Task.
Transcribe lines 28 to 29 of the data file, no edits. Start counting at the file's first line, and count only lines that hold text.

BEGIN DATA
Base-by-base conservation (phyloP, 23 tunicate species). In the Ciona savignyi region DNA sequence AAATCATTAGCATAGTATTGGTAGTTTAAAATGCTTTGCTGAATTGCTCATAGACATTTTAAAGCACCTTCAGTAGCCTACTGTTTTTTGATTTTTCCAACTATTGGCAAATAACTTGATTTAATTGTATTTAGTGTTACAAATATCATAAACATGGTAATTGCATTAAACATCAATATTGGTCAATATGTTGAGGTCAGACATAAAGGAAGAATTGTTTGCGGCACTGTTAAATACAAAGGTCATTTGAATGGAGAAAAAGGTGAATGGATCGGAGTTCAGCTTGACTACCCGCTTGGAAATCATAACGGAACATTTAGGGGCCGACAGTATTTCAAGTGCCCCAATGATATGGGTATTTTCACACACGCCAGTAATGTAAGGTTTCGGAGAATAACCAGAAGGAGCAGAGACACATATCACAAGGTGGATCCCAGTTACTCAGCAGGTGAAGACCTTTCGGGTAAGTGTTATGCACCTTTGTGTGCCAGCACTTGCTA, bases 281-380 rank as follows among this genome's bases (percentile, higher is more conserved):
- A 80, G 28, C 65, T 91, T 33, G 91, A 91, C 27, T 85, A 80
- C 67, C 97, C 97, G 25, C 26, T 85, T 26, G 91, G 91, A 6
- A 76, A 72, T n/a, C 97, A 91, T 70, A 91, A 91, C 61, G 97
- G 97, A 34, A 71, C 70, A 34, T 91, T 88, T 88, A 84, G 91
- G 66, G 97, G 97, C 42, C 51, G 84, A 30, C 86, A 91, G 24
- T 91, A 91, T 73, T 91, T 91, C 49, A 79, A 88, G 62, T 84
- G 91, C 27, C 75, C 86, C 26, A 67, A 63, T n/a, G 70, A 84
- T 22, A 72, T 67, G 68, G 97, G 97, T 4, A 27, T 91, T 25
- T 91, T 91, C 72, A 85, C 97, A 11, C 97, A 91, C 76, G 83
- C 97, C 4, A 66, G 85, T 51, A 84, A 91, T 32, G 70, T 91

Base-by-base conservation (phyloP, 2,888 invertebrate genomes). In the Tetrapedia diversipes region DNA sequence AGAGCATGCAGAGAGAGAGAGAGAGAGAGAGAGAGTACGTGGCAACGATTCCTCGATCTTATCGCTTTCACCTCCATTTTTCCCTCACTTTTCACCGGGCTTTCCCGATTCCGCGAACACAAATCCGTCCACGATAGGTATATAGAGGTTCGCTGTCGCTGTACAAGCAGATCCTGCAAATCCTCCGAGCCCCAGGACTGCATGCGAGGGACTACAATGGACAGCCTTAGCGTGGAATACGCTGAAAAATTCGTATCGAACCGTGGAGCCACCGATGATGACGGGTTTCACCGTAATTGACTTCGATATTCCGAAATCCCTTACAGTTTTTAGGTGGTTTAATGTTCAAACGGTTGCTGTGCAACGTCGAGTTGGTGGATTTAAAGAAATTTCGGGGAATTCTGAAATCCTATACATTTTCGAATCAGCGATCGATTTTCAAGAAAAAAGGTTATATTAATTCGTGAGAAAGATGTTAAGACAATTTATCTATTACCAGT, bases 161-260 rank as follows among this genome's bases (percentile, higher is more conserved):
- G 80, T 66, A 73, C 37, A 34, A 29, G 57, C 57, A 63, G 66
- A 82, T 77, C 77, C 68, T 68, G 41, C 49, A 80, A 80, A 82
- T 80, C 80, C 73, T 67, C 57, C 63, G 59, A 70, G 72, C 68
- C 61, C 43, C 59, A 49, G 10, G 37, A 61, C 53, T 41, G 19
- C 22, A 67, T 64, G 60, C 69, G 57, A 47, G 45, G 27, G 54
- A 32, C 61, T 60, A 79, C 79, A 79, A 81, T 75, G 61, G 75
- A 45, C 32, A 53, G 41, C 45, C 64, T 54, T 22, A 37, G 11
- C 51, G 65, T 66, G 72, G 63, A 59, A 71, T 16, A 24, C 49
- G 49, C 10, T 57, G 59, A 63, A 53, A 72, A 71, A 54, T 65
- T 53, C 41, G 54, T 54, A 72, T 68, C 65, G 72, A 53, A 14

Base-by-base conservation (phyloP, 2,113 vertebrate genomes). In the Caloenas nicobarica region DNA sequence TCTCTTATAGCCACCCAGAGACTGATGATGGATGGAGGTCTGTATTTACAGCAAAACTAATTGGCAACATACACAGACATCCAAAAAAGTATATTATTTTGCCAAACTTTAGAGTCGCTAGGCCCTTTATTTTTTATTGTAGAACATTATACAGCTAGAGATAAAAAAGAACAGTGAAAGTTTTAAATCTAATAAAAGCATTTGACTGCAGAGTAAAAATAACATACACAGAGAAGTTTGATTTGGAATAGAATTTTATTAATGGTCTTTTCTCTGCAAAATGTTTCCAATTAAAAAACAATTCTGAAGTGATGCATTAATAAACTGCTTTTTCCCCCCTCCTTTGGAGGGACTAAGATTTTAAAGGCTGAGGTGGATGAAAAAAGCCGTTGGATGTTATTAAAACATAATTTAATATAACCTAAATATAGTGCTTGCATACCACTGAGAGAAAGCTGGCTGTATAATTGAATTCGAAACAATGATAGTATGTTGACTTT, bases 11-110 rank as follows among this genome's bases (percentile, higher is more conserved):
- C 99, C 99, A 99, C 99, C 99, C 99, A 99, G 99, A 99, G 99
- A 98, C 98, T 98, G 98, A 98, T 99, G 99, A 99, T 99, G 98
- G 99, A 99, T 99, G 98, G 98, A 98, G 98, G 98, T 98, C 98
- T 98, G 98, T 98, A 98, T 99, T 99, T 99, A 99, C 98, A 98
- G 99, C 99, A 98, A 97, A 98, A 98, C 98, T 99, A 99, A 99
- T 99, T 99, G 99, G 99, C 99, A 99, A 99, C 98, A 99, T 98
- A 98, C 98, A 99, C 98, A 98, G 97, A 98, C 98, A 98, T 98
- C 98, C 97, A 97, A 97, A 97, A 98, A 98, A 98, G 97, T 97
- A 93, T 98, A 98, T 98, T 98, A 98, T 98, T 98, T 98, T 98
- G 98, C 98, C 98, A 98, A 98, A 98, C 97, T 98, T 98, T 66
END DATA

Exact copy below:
- G 99, C 99, A 98, A 97, A 98, A 98, C 98, T 99, A 99, A 99
- T 99, T 99, G 99, G 99, C 99, A 99, A 99, C 98, A 99, T 98